by Tucker Hiatt
UC Berkeley astronomer Dan Werthimer delivered a seductive break-out session at SkeptiCal 2011 entitled "XXX Astronomy: Exoplanets, Exobiology, and Extraterrestrials."
On that May 29th date at Berkeley's Double Tree Hotel, some 50 eager space cadets heard Werthimer talk about all aspects of SETI, the Search for Extraterrestrial Intelligence.
Werthimer is the chief scientist of the SETI@home project, Earth's most popular search for ET. SETI@home gathers data from the planet's most sensitive radio telescope in Arecibo, Puerto Rico, and then shares those data with some five million participants worldwide. The participants' personal computers analyze the data for any trace of unnatural radio signals. Collectively, SETI@home computers constitute the most powerful parallel processor ever created.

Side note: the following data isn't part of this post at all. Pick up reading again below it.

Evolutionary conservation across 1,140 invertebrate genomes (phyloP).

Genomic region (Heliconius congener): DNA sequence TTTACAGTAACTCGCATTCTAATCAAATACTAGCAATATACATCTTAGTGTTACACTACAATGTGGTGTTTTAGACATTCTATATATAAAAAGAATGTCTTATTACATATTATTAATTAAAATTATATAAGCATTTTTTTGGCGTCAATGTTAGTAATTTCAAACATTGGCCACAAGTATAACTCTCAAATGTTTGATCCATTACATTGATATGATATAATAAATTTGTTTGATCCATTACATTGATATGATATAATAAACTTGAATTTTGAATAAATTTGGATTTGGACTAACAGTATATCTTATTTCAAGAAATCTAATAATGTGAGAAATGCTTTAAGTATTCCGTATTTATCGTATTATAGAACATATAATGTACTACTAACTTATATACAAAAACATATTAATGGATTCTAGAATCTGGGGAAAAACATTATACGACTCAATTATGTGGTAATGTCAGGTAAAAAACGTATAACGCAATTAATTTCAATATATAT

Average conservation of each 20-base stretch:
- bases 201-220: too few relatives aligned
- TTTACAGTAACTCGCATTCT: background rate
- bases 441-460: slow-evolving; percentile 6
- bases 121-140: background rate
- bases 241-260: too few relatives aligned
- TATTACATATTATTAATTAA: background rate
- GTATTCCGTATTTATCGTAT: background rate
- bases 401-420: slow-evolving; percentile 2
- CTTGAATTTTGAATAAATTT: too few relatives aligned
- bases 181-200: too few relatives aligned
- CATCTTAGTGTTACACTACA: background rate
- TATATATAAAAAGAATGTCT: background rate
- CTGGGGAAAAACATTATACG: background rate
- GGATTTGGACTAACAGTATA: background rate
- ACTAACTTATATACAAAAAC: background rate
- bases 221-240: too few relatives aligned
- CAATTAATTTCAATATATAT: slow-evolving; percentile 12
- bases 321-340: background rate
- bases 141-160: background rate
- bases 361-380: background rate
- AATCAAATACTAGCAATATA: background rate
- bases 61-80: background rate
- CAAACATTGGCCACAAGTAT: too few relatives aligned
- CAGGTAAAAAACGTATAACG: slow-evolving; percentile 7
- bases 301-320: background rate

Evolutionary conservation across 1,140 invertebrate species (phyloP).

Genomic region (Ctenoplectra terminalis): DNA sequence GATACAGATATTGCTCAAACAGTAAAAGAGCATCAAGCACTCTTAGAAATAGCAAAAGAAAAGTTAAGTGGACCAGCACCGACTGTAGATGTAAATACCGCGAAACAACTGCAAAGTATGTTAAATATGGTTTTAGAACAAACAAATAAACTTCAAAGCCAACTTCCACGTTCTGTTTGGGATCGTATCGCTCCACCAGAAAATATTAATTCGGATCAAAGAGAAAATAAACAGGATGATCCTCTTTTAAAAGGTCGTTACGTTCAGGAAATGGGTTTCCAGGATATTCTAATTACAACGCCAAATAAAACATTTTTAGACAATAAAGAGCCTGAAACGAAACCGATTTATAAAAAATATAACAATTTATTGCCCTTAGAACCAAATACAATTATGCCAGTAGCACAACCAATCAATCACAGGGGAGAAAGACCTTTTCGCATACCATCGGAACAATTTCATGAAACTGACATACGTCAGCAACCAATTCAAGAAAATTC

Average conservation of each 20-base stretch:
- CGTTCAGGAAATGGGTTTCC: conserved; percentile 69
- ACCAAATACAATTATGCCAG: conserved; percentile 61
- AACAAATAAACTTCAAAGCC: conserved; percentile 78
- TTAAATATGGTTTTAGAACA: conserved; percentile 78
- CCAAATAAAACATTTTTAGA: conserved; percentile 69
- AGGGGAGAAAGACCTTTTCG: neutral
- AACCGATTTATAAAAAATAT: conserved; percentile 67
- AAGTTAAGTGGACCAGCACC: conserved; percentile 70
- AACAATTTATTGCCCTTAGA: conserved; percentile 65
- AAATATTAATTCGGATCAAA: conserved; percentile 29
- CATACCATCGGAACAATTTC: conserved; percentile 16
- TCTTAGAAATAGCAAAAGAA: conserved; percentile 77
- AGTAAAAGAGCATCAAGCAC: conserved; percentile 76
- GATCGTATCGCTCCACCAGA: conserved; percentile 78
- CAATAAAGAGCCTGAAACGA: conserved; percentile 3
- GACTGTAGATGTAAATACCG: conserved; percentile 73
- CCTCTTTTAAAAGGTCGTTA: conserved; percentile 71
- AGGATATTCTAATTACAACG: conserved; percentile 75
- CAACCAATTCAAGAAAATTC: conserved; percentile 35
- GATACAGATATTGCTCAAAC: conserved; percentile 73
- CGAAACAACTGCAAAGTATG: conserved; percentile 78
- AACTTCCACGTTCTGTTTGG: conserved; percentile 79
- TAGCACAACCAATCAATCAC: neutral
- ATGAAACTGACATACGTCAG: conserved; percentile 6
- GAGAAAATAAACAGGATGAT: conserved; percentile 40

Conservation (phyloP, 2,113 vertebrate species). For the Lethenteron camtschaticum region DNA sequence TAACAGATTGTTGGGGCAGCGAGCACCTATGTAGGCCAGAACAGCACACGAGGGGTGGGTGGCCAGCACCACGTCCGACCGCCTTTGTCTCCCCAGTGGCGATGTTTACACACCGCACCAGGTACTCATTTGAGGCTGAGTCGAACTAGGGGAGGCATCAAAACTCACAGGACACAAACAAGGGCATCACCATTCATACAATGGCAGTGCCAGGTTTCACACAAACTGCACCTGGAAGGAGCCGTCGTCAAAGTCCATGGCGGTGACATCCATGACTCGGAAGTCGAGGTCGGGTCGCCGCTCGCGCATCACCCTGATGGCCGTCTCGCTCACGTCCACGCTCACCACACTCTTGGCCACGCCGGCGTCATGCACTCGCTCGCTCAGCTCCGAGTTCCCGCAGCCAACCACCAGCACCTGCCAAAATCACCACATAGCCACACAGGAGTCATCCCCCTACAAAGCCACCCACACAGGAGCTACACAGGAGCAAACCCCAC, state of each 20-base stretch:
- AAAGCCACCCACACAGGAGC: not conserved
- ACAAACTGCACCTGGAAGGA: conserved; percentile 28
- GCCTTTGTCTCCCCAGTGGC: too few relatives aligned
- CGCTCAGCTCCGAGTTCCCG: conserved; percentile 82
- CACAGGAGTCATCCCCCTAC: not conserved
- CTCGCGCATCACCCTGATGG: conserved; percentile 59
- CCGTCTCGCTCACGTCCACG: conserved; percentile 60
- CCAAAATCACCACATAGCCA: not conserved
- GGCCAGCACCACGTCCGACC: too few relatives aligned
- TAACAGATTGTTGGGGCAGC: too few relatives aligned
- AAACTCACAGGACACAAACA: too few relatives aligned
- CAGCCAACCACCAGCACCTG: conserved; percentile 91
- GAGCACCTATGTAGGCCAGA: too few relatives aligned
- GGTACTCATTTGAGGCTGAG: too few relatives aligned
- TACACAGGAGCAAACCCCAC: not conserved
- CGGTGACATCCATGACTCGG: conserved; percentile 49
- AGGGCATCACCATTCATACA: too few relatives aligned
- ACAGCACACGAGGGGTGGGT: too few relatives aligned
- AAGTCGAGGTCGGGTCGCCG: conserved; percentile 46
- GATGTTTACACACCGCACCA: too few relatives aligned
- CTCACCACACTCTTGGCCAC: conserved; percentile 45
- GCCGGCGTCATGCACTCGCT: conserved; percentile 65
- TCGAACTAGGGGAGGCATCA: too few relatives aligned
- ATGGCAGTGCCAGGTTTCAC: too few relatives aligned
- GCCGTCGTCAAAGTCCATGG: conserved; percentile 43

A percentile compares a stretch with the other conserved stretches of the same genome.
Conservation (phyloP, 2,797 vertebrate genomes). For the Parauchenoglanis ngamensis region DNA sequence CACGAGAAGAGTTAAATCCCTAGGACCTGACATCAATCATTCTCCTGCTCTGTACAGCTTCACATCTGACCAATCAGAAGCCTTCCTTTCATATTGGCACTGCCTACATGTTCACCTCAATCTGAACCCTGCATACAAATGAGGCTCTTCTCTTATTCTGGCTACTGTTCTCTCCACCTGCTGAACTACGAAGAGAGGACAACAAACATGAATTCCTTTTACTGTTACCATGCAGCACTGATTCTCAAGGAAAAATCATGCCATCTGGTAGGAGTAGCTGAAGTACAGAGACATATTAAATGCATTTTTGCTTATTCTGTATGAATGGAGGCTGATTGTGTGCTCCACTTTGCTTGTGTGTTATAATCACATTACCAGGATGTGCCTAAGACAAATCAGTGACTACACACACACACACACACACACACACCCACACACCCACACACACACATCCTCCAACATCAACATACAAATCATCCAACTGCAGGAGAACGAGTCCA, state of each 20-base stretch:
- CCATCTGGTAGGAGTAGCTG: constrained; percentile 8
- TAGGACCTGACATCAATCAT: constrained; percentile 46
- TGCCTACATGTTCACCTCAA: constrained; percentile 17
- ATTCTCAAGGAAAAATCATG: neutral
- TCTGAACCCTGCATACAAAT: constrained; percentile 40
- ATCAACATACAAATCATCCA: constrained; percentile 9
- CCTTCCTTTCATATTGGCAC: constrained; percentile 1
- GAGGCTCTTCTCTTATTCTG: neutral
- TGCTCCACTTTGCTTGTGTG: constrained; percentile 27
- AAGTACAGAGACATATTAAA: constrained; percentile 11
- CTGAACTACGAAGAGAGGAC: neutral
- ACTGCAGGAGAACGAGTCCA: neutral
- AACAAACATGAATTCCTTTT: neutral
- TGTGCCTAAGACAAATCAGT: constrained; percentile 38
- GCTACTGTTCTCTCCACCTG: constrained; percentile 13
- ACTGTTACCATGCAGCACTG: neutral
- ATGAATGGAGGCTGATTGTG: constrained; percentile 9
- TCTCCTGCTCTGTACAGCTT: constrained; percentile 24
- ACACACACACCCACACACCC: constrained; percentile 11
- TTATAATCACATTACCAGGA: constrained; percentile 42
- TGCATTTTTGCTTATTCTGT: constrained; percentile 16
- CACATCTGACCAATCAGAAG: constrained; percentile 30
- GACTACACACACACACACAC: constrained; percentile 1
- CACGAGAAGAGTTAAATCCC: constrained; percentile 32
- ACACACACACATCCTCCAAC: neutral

Werthimer's presentation covered the past, present, and future of SETI: from the Giordano Bruno's heretical -- and fatal -- 16th-century assertion that other inhabited worlds exist, to the latest high-tech search for optical laser beacons between the stars.
Audience questions at the end of the Triple-X talk were well-informed, provocative, and even inspiring. To Werthimer's relief, no one claimed to have been abducted by space aliens. In fact, among the questioners was NASA luminary David Morrison, senior scientist at the Astrobiology Institute. Many of us set our skepticism aside in order to believe that Morrison was just a "typical" SkeptiCal attendee!